Sunday, December 16, 2012


Folks from India - do you remember those blue inland letters?

For the longest time ever I always thought they were "England" letters.  My parents  used to regularly write to their folks back home using inlands.  I remember my mom or dad leaving a small space at the very end where I inevitably would write:

"My dear Uncle/Aunty or Grandpa/Grandma,

How are you?  We are fine.  I went to school today.

Write soon."

And then would follow a drawing of a house or a car - colored most painstakingly.  After this came the most important task of all to go and drop the letter in the mail-box and wait for the reply where the usual comment would be "By the way Uncle/Aunt/G'pa/G'ma liked your drawing.  They say you've improved a lot".

When my sister went off to Medical School and I was given the privilege of actually writing a whole half page to her.  By then I had graduated to writing poems!  "There was mouse who lived in a house, His tail was blue and one day it grew etc". (Probably put her off Literature for life!)

And the terror of telegrams.  Telegrams meant one thing - either a death in the family or a serious illness with summons to hop onto the next available bus.   It was the maids that communicated arrivals of the dreaded telegrams.  "You know madam - one of those horrible telegram things arrived at so-and-so's house.  Madam So-and-So burst into tears and they are leaving for the bus-depot in an hours time."

Few years later - it became acceptable to send telegrams for Birthdays and Weddings and later extended to congratulating someone on passing their exams.  Since the amount you paid was based on the number of words - the less said the better.  The P&T came out with a list of standard greetings.  So all you had to do was to pick the number.  So if it was someone's birthday you simply said "17" and the recipient would get to see "Many happy returns of the day" - while you paid only for that one word.

Here's what I found...from the Rourkela Post Office site - looks like not much has changed ...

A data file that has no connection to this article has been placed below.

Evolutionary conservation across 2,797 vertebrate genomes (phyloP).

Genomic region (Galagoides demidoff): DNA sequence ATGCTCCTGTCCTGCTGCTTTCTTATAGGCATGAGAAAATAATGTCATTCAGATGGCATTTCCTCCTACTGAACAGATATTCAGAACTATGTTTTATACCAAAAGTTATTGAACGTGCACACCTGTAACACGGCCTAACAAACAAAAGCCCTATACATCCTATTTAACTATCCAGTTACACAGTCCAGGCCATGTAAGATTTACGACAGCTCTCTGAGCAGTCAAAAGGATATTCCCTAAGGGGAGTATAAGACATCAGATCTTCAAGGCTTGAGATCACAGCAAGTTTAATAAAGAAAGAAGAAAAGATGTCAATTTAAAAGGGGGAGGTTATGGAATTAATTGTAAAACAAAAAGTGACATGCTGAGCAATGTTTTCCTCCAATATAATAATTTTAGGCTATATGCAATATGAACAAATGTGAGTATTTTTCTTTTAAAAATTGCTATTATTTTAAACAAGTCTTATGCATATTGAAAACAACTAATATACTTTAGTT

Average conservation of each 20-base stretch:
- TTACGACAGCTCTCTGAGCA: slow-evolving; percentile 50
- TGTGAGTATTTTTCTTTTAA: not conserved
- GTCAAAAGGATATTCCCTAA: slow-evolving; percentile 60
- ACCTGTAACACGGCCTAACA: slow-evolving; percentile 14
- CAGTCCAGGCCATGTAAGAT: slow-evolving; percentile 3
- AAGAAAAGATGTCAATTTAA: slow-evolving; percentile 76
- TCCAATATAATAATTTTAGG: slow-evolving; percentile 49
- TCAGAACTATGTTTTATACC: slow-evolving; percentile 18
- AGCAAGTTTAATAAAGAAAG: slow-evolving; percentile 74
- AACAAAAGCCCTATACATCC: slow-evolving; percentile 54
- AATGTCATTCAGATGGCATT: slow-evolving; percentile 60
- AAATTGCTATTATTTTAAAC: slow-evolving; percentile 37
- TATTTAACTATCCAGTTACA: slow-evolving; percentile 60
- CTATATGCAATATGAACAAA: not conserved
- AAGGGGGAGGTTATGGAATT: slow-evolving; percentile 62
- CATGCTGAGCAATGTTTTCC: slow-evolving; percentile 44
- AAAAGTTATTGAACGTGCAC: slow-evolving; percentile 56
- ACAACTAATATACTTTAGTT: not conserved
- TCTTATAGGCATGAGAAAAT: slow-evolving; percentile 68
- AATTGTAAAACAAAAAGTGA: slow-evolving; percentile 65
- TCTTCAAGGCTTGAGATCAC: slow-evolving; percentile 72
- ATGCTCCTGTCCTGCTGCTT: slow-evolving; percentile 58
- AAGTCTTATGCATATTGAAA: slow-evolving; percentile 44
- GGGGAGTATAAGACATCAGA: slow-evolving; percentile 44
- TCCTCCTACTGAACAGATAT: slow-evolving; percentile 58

List of Standard Telegram Greetings

1. Kind Remembrances and all Good Wishes for the Independence Day (18)
2. Sincere Greetings for the Republic Day Long Live the Republic (19)
1. Heartiest Diwali Greetings (1)
2. Id Mubarak (2)
3. Heartiest Bijoya Greetings (3)
4. A Merry Christmas to you (9)
5. My Heartiest Holi Greetings to you (20)
6. Heartiest Pongal Greetings (26)
7. Heartiest Gur Purb Greetings (27)
8. Heartiest Onam Greetings (29)
9. Heartiest Ugadi Greetings (33)
10. Wish you a Happy Bihu (35)
11. A Happy Easter (36)
12. Heartiest Greetings on Buddha Jayanti (37)
13. Heartiest Guru Ravidas Purnima Greetings (39)
1. A Happy New Year To You (4)
2. Many Happy returns of the day (5)
3. Hearty Congratulations on the new Arrival (6)
4. Greetings on the occasion of Parvushan-a day of universal forgiveness (28)
5. Heartiest Congratulations on Greh Pravesh (38)
1. Best Wishes for a long and Happy married life (8)
2. May Heaven’s Choicest Blessings be showered on the young couple (16)
3. Wish you both a happy and prosperous wedded life (17)
4. Convey our blessings to the newly married couple (25)
5. Best Wishes on your wedding anniversary (30)
1. Congratulations on the Distinction conferred on you (7)
2. Hearty Congratulations on your success in the Examination (10)
3. Best Wishes for a safe and pleasant journey (11)
4. Many Thanks for your good wishes which i/we Reciprocate Most Heartily (13)
5. Congratulations (14)
6. Loving Greetings (15)
7. Wishing the function every success (21)
8. Many thanks for your kind message of Greetings (22)
9. Best Wishes for your successes in the examination (23)
10. Wish you a happy retired life (31)
11. Wish you a speedy recovery (32)
12. Congratulations on your victory (34)